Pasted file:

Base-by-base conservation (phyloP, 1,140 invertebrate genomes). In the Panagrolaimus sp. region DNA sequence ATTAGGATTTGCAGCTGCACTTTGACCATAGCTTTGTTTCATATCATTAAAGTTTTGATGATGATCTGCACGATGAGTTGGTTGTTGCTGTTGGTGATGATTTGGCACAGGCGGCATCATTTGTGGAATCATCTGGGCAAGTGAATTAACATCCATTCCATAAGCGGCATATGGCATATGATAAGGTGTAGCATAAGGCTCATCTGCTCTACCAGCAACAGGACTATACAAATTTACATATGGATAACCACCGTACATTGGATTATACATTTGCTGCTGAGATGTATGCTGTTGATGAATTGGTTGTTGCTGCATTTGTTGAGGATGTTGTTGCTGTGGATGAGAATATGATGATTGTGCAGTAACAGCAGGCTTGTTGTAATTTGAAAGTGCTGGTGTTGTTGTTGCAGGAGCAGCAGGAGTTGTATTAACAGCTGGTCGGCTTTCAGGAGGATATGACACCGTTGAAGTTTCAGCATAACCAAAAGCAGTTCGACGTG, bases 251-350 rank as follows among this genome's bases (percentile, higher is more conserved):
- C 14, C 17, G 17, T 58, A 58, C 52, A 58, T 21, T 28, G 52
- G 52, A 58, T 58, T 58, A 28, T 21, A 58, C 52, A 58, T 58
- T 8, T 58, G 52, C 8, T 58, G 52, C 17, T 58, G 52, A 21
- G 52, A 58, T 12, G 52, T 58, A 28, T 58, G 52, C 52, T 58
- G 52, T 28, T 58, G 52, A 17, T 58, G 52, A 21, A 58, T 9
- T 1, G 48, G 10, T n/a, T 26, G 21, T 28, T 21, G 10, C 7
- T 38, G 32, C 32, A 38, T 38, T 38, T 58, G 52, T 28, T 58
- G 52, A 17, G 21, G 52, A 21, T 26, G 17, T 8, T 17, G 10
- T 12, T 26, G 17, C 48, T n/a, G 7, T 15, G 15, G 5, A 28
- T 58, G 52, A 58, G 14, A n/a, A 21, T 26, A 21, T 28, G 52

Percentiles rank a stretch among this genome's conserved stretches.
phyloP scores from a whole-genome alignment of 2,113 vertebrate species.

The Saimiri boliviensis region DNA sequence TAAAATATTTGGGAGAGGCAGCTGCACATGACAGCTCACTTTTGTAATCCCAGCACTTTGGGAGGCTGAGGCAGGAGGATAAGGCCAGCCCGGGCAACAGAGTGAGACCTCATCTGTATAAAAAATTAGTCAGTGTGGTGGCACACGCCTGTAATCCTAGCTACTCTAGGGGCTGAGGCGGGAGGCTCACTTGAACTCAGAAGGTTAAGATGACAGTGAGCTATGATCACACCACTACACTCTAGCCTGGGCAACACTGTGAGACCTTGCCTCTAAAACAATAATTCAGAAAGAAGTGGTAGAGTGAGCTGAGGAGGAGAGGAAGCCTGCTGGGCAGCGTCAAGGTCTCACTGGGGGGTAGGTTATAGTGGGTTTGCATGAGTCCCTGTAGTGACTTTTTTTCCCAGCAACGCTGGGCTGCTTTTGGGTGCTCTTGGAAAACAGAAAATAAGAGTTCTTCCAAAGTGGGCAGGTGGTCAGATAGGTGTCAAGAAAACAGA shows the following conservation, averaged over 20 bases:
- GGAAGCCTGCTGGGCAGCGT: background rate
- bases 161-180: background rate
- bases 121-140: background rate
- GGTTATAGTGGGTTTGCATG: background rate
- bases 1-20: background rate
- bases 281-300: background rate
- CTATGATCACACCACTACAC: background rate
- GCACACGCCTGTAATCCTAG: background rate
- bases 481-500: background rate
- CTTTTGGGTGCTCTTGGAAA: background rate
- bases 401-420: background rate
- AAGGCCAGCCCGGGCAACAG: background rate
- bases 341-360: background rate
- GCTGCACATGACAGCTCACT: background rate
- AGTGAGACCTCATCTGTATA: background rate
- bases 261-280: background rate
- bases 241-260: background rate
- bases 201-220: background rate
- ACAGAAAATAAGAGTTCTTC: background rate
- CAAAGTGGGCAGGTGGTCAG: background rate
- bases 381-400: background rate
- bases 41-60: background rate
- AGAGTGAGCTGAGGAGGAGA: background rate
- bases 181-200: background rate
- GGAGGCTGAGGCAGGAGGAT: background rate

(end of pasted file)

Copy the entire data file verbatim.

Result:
Base-by-base conservation (phyloP, 1,140 invertebrate genomes). In the Panagrolaimus sp. region DNA sequence ATTAGGATTTGCAGCTGCACTTTGACCATAGCTTTGTTTCATATCATTAAAGTTTTGATGATGATCTGCACGATGAGTTGGTTGTTGCTGTTGGTGATGATTTGGCACAGGCGGCATCATTTGTGGAATCATCTGGGCAAGTGAATTAACATCCATTCCATAAGCGGCATATGGCATATGATAAGGTGTAGCATAAGGCTCATCTGCTCTACCAGCAACAGGACTATACAAATTTACATATGGATAACCACCGTACATTGGATTATACATTTGCTGCTGAGATGTATGCTGTTGATGAATTGGTTGTTGCTGCATTTGTTGAGGATGTTGTTGCTGTGGATGAGAATATGATGATTGTGCAGTAACAGCAGGCTTGTTGTAATTTGAAAGTGCTGGTGTTGTTGTTGCAGGAGCAGCAGGAGTTGTATTAACAGCTGGTCGGCTTTCAGGAGGATATGACACCGTTGAAGTTTCAGCATAACCAAAAGCAGTTCGACGTG, bases 251-350 rank as follows among this genome's bases (percentile, higher is more conserved):
- C 14, C 17, G 17, T 58, A 58, C 52, A 58, T 21, T 28, G 52
- G 52, A 58, T 58, T 58, A 28, T 21, A 58, C 52, A 58, T 58
- T 8, T 58, G 52, C 8, T 58, G 52, C 17, T 58, G 52, A 21
- G 52, A 58, T 12, G 52, T 58, A 28, T 58, G 52, C 52, T 58
- G 52, T 28, T 58, G 52, A 17, T 58, G 52, A 21, A 58, T 9
- T 1, G 48, G 10, T n/a, T 26, G 21, T 28, T 21, G 10, C 7
- T 38, G 32, C 32, A 38, T 38, T 38, T 58, G 52, T 28, T 58
- G 52, A 17, G 21, G 52, A 21, T 26, G 17, T 8, T 17, G 10
- T 12, T 26, G 17, C 48, T n/a, G 7, T 15, G 15, G 5, A 28
- T 58, G 52, A 58, G 14, A n/a, A 21, T 26, A 21, T 28, G 52

Percentiles rank a stretch among this genome's conserved stretches.
phyloP scores from a whole-genome alignment of 2,113 vertebrate species.

The Saimiri boliviensis region DNA sequence TAAAATATTTGGGAGAGGCAGCTGCACATGACAGCTCACTTTTGTAATCCCAGCACTTTGGGAGGCTGAGGCAGGAGGATAAGGCCAGCCCGGGCAACAGAGTGAGACCTCATCTGTATAAAAAATTAGTCAGTGTGGTGGCACACGCCTGTAATCCTAGCTACTCTAGGGGCTGAGGCGGGAGGCTCACTTGAACTCAGAAGGTTAAGATGACAGTGAGCTATGATCACACCACTACACTCTAGCCTGGGCAACACTGTGAGACCTTGCCTCTAAAACAATAATTCAGAAAGAAGTGGTAGAGTGAGCTGAGGAGGAGAGGAAGCCTGCTGGGCAGCGTCAAGGTCTCACTGGGGGGTAGGTTATAGTGGGTTTGCATGAGTCCCTGTAGTGACTTTTTTTCCCAGCAACGCTGGGCTGCTTTTGGGTGCTCTTGGAAAACAGAAAATAAGAGTTCTTCCAAAGTGGGCAGGTGGTCAGATAGGTGTCAAGAAAACAGA shows the following conservation, averaged over 20 bases:
- GGAAGCCTGCTGGGCAGCGT: background rate
- bases 161-180: background rate
- bases 121-140: background rate
- GGTTATAGTGGGTTTGCATG: background rate
- bases 1-20: background rate
- bases 281-300: background rate
- CTATGATCACACCACTACAC: background rate
- GCACACGCCTGTAATCCTAG: background rate
- bases 481-500: background rate
- CTTTTGGGTGCTCTTGGAAA: background rate
- bases 401-420: background rate
- AAGGCCAGCCCGGGCAACAG: background rate
- bases 341-360: background rate
- GCTGCACATGACAGCTCACT: background rate
- AGTGAGACCTCATCTGTATA: background rate
- bases 261-280: background rate
- bases 241-260: background rate
- bases 201-220: background rate
- ACAGAAAATAAGAGTTCTTC: background rate
- CAAAGTGGGCAGGTGGTCAG: background rate
- bases 381-400: background rate
- bases 41-60: background rate
- AGAGTGAGCTGAGGAGGAGA: background rate
- bases 181-200: background rate
- GGAGGCTGAGGCAGGAGGAT: background rate